Transmorphisms in Sarah Kane’s Cleansed and Laura Wade’s Breathing Corpses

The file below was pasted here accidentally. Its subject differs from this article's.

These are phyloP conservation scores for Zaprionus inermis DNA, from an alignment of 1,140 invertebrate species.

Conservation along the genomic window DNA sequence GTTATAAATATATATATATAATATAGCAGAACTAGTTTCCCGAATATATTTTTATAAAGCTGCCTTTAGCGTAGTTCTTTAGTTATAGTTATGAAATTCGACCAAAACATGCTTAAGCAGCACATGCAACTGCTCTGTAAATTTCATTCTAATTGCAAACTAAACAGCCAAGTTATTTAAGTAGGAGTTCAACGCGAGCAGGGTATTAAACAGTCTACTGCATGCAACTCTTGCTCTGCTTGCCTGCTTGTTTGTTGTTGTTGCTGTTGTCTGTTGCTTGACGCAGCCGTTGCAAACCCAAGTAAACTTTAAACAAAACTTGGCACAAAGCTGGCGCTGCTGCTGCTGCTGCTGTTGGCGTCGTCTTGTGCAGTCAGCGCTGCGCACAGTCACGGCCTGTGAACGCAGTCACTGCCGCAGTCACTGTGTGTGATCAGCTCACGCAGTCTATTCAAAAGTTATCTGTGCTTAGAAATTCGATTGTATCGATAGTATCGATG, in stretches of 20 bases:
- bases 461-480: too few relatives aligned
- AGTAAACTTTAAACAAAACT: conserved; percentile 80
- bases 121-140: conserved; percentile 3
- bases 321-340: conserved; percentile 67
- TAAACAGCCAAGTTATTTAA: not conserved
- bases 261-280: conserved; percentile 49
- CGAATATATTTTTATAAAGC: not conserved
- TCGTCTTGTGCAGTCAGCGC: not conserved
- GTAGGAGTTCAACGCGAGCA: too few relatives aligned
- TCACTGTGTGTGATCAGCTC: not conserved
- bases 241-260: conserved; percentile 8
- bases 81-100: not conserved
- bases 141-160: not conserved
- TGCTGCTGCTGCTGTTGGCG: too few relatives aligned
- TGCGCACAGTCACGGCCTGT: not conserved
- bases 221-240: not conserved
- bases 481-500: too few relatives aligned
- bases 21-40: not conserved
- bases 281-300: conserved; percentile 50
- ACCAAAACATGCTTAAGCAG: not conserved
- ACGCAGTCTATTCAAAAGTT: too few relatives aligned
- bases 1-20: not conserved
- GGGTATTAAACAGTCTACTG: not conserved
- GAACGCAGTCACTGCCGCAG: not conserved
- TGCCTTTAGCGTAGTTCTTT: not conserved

This article shows how postdramatic works for the theatre invite us into conceptual regions wherein the distinction between the diegetic and the mimetic modes is effectively blurred. Not only does this interfusion of mimesis and diegesis make the boundaries between the ‘fictitious’ theatrical reality and the non-theatrical somewhat permeable, but it also invites us to re-conceptualize mimesis as an act of production within a work. This auto-generative mimesis accounts for a elfpropelled, non-purposive, and fluxional becoming that allows a given arrangement within a play to ever constitute itself anew. In order to arrive at a definition of mimesis as a dynamic constitutive motion from within a work, I look at the generative ontology of philosopher Gilles Deleuze and his concept of ‘expression’. This type of mimesis becomes capable of showing how plays are involved in selfconstitutive processes that recompose their fabric from within. In being such, mimesis assumes the role of a generative force in the composition of literary worlds in drama.
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